Our bodies react in specific ways to certain situations. They are built to protect us from danger and potentially harmful situations. These physiological reactions helped to protect our ancestors from predators, and in today’s world, protect us from potential accidents or those wanting to harm us and even a huge workload as we try to make ends meet and handle day-to-day life.
On an average day, we face multiple stressful situations and these seemingly minor hassles may be treated as threats by our bodies. This may result in feeling as though you are constantly under attack which leads to chronic stress.
When your body perceives a threat, the hypothalamus – a small area at the base of your brain, sets an alarm off and tells your body to produce certain hormones in order to help you face the attack, this is known as the fight-or-flight response. The alarm, using hormonal and nerve signals, tells your adrenal glands – found at the top of your kidneys, to release hormones, these include adrenaline, norepinephrine and cortisol.
Here’s what these 'stress hormones' do:
Adrenaline elevates blood pressure, increases heart rate and boosts your energy supplies. It results in heightened feelings of excitement, strength, energy and alertness. For instance, if you are running a race, adrenaline might give you the strength to push your body further in order to win it.
There are stories of mothers lifting small cars off of their children, soldiers carrying people double their weight out of danger and other stories just like them all of which can be attributed to the release of this hormone. Adrenaline is able to make our bodies do phenomenal and extraordinary things.
Similar to adrenaline, it is also released from the adrenal glands. When you are stressed in a situation, you tend to feel more awake, more energised and more focused. This hormone aids in creating that feeling as it shifts the blood away from areas where it is not as crucial, like the skin, and towards more needed areas like muscles – enabling you to run faster or lift heavier.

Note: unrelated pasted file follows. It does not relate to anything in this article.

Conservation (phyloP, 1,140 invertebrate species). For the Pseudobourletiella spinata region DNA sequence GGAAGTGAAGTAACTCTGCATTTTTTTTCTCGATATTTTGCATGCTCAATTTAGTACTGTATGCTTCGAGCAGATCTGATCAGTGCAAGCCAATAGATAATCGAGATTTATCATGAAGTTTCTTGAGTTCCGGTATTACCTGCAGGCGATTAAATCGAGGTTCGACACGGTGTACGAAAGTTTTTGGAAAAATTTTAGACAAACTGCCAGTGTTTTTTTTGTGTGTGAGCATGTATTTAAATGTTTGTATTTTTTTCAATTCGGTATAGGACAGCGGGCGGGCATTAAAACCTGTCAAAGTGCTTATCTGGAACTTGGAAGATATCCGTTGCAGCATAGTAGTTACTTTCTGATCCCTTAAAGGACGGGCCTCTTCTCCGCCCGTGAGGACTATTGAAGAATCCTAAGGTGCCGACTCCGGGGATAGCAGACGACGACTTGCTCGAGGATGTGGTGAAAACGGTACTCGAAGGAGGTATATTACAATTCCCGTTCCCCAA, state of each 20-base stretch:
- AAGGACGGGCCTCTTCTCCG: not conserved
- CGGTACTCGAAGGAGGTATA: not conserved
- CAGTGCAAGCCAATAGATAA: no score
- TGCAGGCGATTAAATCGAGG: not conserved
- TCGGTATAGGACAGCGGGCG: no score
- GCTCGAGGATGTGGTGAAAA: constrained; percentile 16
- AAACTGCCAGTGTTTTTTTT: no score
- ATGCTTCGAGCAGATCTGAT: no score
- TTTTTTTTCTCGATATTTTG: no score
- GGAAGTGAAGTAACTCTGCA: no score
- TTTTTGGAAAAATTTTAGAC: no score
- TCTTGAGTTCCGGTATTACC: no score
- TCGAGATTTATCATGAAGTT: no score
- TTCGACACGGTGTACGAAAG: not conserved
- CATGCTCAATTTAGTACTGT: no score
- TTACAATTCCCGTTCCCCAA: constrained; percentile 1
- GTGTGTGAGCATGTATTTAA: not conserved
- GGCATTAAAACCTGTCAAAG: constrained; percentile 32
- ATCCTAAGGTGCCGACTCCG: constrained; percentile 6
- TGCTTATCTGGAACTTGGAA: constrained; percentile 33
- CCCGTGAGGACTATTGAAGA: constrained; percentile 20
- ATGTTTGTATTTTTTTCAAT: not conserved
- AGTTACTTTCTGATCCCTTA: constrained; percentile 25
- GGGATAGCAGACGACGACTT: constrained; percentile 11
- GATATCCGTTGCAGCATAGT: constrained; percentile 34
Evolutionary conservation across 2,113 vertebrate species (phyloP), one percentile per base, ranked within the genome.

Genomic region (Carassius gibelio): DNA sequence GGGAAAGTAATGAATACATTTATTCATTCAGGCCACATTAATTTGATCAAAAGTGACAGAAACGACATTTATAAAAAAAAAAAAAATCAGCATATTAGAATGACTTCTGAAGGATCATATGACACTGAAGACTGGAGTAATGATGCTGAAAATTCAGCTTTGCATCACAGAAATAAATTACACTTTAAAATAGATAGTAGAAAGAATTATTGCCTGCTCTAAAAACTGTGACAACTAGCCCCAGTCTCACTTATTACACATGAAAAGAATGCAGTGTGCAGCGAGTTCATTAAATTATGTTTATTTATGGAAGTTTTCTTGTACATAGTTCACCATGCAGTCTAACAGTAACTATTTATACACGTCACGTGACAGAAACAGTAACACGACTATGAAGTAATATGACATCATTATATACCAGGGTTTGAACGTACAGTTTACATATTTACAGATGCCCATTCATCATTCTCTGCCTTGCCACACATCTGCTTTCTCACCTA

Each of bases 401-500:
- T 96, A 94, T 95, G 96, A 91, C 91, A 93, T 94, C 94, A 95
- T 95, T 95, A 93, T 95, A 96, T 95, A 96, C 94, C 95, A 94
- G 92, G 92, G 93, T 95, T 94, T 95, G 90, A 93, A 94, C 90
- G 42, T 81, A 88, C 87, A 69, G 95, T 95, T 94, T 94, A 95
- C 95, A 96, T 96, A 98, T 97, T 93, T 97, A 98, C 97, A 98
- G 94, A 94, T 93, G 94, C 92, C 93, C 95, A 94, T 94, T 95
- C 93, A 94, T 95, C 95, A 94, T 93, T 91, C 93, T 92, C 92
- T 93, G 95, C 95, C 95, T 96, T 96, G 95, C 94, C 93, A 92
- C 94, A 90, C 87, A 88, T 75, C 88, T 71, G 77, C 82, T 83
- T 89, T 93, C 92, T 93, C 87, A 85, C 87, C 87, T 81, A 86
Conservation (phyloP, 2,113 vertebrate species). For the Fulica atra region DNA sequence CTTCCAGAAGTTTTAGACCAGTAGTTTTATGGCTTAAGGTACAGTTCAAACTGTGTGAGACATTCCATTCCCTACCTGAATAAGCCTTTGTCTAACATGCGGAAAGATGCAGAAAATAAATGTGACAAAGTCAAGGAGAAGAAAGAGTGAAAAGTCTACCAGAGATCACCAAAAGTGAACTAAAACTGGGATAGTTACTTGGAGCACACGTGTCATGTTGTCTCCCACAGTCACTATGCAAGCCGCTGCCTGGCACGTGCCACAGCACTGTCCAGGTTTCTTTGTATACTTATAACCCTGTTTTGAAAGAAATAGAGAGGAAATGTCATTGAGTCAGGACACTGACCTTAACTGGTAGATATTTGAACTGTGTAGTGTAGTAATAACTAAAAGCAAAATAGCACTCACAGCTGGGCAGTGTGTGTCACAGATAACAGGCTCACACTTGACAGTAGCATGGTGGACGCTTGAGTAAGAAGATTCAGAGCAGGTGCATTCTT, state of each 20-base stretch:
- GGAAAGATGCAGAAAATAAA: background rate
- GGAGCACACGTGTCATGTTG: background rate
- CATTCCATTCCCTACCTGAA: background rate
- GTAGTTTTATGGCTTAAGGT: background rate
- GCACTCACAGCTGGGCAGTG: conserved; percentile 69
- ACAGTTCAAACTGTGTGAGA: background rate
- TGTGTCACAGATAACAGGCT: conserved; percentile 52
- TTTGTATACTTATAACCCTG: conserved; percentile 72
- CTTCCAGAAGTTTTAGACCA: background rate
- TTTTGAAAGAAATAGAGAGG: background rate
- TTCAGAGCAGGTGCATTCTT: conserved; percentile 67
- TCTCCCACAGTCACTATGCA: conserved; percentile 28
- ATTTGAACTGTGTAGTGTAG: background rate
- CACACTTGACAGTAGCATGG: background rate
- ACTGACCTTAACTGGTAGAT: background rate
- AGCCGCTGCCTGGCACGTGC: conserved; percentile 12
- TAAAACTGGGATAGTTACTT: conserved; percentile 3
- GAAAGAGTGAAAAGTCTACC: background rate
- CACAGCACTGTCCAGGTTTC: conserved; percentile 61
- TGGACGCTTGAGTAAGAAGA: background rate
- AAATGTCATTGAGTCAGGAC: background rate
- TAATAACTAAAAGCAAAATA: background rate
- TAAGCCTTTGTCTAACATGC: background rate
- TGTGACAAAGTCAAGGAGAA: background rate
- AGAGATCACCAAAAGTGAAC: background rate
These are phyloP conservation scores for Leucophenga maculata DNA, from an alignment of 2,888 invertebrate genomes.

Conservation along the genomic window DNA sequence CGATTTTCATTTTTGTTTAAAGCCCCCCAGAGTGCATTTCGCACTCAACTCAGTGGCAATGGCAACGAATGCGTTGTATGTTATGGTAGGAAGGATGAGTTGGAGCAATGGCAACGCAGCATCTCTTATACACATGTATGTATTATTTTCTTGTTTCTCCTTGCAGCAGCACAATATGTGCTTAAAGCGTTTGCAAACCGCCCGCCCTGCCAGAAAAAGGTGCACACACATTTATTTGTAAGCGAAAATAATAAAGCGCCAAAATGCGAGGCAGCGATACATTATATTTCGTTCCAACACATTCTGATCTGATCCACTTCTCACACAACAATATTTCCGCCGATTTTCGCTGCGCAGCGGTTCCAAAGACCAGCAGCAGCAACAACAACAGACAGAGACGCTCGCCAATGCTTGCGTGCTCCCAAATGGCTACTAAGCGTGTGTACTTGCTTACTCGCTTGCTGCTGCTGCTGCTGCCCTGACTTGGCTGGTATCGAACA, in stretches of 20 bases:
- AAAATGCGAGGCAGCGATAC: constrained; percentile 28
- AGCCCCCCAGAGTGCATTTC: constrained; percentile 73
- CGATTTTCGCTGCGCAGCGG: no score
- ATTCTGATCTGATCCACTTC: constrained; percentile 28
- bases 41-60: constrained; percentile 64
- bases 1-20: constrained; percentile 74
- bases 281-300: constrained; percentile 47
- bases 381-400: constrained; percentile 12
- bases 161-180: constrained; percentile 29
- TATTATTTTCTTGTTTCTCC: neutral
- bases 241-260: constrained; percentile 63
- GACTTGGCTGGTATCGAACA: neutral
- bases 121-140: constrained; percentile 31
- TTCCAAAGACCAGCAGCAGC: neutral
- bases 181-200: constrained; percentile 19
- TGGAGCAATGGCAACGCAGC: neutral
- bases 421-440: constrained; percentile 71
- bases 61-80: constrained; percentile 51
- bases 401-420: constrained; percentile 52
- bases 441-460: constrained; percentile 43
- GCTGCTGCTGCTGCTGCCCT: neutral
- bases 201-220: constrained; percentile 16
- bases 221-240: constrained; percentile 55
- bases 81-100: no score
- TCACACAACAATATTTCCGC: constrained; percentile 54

Depending on the level of stress experienced, as well as how you handle stress personally, the time to return the body to its resting state is anywhere between 30 minutes and a couple of days.
Cortisol is the primary hormone of stress, it increases glucose levels in the bloodstream whilst improving your brain’s use of glucose and increasing the availability of substances that aid in repairing tissues. It kerbs the functions of the body that will not be needed for the fight-or-flight situation. It does this by altering the immune system response and suppressing the digestive system, growth processes and the reproductive system as it maintains blood pressure and fluid balance.
This natural alarm system is also able to communicate to the controlling regions of the brain relating to mood, fear and motivation.
It is clear to see that your body is rather remarkable in its adaptability to our surroundings and situations. We can also start to understand that when severe stress is experienced on a prolonged basis, it can affect the body, it’s digestive system, growth and more rather significantly.
These effects occur when a stressful situation lasts longer than it should and the body continues to release cortisol. The result of chronically elevated cortisol levels leads to serious conditions and issues. Too much of the hormone can result in the immune system being suppressed, high blood pressure and sugar levels, skin problems such as acne and even weight gain and obesity.